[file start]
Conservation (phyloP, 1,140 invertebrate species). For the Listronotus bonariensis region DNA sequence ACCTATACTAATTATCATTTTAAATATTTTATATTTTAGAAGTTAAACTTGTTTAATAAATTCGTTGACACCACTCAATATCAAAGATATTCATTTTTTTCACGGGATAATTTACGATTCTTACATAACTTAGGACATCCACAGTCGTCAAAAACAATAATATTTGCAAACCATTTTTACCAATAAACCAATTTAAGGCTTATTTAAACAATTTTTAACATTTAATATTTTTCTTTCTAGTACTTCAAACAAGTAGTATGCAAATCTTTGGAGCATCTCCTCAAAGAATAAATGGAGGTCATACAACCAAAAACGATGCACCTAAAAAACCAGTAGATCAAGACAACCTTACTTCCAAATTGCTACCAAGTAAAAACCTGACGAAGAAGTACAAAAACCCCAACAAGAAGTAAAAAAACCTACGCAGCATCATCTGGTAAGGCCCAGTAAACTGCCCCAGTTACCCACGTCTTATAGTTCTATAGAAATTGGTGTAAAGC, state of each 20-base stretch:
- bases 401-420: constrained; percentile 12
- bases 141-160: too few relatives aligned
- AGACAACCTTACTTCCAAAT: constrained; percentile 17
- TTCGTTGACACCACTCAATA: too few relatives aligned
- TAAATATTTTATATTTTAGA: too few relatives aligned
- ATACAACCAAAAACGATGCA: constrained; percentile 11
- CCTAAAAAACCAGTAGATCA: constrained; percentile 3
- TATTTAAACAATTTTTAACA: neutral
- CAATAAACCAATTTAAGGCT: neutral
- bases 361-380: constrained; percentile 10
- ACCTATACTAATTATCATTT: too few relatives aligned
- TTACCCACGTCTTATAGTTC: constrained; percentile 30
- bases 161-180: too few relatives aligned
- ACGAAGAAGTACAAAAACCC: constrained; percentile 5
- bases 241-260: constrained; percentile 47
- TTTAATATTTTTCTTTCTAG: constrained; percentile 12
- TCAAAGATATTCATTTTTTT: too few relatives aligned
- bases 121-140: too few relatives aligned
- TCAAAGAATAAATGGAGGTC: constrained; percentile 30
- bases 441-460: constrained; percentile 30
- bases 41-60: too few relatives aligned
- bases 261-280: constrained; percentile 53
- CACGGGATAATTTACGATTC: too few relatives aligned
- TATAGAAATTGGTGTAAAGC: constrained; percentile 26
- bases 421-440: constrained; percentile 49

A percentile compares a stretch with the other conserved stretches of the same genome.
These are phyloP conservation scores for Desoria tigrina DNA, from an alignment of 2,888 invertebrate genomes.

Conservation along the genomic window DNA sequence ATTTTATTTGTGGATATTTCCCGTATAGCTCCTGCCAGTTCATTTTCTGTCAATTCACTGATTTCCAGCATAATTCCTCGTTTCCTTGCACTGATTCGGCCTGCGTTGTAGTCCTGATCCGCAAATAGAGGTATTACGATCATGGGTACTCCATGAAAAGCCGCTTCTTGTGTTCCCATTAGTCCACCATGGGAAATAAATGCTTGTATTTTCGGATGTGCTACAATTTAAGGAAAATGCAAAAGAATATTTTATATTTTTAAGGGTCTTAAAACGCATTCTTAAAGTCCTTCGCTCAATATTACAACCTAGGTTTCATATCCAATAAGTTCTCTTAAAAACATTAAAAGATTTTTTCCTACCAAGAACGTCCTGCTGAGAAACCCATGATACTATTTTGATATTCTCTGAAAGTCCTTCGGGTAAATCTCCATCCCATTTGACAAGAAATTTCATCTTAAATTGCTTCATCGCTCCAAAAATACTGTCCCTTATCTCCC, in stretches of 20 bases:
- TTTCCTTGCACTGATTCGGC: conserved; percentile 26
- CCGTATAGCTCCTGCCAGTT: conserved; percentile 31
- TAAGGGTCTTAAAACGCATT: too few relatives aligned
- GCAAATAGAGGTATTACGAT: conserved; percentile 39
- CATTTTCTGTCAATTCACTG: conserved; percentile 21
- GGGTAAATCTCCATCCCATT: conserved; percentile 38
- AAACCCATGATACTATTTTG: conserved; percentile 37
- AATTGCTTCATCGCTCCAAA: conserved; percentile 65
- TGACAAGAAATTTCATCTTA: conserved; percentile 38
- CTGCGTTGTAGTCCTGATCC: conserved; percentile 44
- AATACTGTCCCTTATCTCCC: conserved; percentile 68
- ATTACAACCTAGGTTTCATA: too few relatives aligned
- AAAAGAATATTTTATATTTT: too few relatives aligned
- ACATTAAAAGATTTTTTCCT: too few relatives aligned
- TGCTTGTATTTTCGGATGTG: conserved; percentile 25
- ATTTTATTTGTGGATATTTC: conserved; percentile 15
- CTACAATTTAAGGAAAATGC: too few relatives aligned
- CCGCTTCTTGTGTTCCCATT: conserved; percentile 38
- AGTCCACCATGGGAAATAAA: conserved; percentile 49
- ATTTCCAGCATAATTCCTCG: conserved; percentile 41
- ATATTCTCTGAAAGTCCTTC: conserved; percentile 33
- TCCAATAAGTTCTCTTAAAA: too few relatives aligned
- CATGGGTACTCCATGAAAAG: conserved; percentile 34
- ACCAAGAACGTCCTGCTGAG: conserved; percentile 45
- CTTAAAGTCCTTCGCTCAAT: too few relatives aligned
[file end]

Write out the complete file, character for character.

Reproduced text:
Conservation (phyloP, 1,140 invertebrate species). For the Listronotus bonariensis region DNA sequence ACCTATACTAATTATCATTTTAAATATTTTATATTTTAGAAGTTAAACTTGTTTAATAAATTCGTTGACACCACTCAATATCAAAGATATTCATTTTTTTCACGGGATAATTTACGATTCTTACATAACTTAGGACATCCACAGTCGTCAAAAACAATAATATTTGCAAACCATTTTTACCAATAAACCAATTTAAGGCTTATTTAAACAATTTTTAACATTTAATATTTTTCTTTCTAGTACTTCAAACAAGTAGTATGCAAATCTTTGGAGCATCTCCTCAAAGAATAAATGGAGGTCATACAACCAAAAACGATGCACCTAAAAAACCAGTAGATCAAGACAACCTTACTTCCAAATTGCTACCAAGTAAAAACCTGACGAAGAAGTACAAAAACCCCAACAAGAAGTAAAAAAACCTACGCAGCATCATCTGGTAAGGCCCAGTAAACTGCCCCAGTTACCCACGTCTTATAGTTCTATAGAAATTGGTGTAAAGC, state of each 20-base stretch:
- bases 401-420: constrained; percentile 12
- bases 141-160: too few relatives aligned
- AGACAACCTTACTTCCAAAT: constrained; percentile 17
- TTCGTTGACACCACTCAATA: too few relatives aligned
- TAAATATTTTATATTTTAGA: too few relatives aligned
- ATACAACCAAAAACGATGCA: constrained; percentile 11
- CCTAAAAAACCAGTAGATCA: constrained; percentile 3
- TATTTAAACAATTTTTAACA: neutral
- CAATAAACCAATTTAAGGCT: neutral
- bases 361-380: constrained; percentile 10
- ACCTATACTAATTATCATTT: too few relatives aligned
- TTACCCACGTCTTATAGTTC: constrained; percentile 30
- bases 161-180: too few relatives aligned
- ACGAAGAAGTACAAAAACCC: constrained; percentile 5
- bases 241-260: constrained; percentile 47
- TTTAATATTTTTCTTTCTAG: constrained; percentile 12
- TCAAAGATATTCATTTTTTT: too few relatives aligned
- bases 121-140: too few relatives aligned
- TCAAAGAATAAATGGAGGTC: constrained; percentile 30
- bases 441-460: constrained; percentile 30
- bases 41-60: too few relatives aligned
- bases 261-280: constrained; percentile 53
- CACGGGATAATTTACGATTC: too few relatives aligned
- TATAGAAATTGGTGTAAAGC: constrained; percentile 26
- bases 421-440: constrained; percentile 49

A percentile compares a stretch with the other conserved stretches of the same genome.
These are phyloP conservation scores for Desoria tigrina DNA, from an alignment of 2,888 invertebrate genomes.

Conservation along the genomic window DNA sequence ATTTTATTTGTGGATATTTCCCGTATAGCTCCTGCCAGTTCATTTTCTGTCAATTCACTGATTTCCAGCATAATTCCTCGTTTCCTTGCACTGATTCGGCCTGCGTTGTAGTCCTGATCCGCAAATAGAGGTATTACGATCATGGGTACTCCATGAAAAGCCGCTTCTTGTGTTCCCATTAGTCCACCATGGGAAATAAATGCTTGTATTTTCGGATGTGCTACAATTTAAGGAAAATGCAAAAGAATATTTTATATTTTTAAGGGTCTTAAAACGCATTCTTAAAGTCCTTCGCTCAATATTACAACCTAGGTTTCATATCCAATAAGTTCTCTTAAAAACATTAAAAGATTTTTTCCTACCAAGAACGTCCTGCTGAGAAACCCATGATACTATTTTGATATTCTCTGAAAGTCCTTCGGGTAAATCTCCATCCCATTTGACAAGAAATTTCATCTTAAATTGCTTCATCGCTCCAAAAATACTGTCCCTTATCTCCC, in stretches of 20 bases:
- TTTCCTTGCACTGATTCGGC: conserved; percentile 26
- CCGTATAGCTCCTGCCAGTT: conserved; percentile 31
- TAAGGGTCTTAAAACGCATT: too few relatives aligned
- GCAAATAGAGGTATTACGAT: conserved; percentile 39
- CATTTTCTGTCAATTCACTG: conserved; percentile 21
- GGGTAAATCTCCATCCCATT: conserved; percentile 38
- AAACCCATGATACTATTTTG: conserved; percentile 37
- AATTGCTTCATCGCTCCAAA: conserved; percentile 65
- TGACAAGAAATTTCATCTTA: conserved; percentile 38
- CTGCGTTGTAGTCCTGATCC: conserved; percentile 44
- AATACTGTCCCTTATCTCCC: conserved; percentile 68
- ATTACAACCTAGGTTTCATA: too few relatives aligned
- AAAAGAATATTTTATATTTT: too few relatives aligned
- ACATTAAAAGATTTTTTCCT: too few relatives aligned
- TGCTTGTATTTTCGGATGTG: conserved; percentile 25
- ATTTTATTTGTGGATATTTC: conserved; percentile 15
- CTACAATTTAAGGAAAATGC: too few relatives aligned
- CCGCTTCTTGTGTTCCCATT: conserved; percentile 38
- AGTCCACCATGGGAAATAAA: conserved; percentile 49
- ATTTCCAGCATAATTCCTCG: conserved; percentile 41
- ATATTCTCTGAAAGTCCTTC: conserved; percentile 33
- TCCAATAAGTTCTCTTAAAA: too few relatives aligned
- CATGGGTACTCCATGAAAAG: conserved; percentile 34
- ACCAAGAACGTCCTGCTGAG: conserved; percentile 45
- CTTAAAGTCCTTCGCTCAAT: too few relatives aligned